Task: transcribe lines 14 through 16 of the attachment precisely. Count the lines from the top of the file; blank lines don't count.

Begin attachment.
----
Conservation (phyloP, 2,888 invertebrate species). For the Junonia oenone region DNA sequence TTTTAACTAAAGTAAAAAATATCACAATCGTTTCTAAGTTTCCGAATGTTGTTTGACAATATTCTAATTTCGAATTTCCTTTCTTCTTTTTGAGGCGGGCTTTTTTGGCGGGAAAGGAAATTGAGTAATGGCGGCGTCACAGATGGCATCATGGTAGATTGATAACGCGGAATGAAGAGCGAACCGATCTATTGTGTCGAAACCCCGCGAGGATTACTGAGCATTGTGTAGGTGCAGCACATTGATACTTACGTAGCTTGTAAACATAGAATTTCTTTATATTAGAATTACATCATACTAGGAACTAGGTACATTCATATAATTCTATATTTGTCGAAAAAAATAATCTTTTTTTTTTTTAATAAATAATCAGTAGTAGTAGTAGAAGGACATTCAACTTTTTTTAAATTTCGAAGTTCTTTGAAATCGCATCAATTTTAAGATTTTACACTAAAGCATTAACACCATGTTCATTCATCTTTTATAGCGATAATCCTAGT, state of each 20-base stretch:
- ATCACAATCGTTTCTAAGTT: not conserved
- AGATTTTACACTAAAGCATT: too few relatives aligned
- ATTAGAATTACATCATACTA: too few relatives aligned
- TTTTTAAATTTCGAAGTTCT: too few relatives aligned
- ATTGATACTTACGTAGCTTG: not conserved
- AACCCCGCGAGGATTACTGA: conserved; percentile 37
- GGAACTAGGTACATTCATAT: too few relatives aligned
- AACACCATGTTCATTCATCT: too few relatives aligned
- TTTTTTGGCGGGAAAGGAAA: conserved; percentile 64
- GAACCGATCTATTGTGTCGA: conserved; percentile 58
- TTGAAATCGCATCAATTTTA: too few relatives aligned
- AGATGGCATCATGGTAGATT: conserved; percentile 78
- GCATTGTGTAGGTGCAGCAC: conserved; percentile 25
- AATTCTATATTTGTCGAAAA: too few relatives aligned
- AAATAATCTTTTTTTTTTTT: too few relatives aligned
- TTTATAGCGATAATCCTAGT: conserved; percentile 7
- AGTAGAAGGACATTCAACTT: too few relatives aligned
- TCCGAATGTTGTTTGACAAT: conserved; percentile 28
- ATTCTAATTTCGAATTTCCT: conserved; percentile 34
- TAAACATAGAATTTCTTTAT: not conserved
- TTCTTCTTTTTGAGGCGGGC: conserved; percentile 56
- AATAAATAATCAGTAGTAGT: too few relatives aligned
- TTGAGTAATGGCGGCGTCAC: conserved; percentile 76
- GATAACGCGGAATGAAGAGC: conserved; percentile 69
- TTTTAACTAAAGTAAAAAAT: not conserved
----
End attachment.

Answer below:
- GCATTGTGTAGGTGCAGCAC: conserved; percentile 25
- AATTCTATATTTGTCGAAAA: too few relatives aligned
- AAATAATCTTTTTTTTTTTT: too few relatives aligned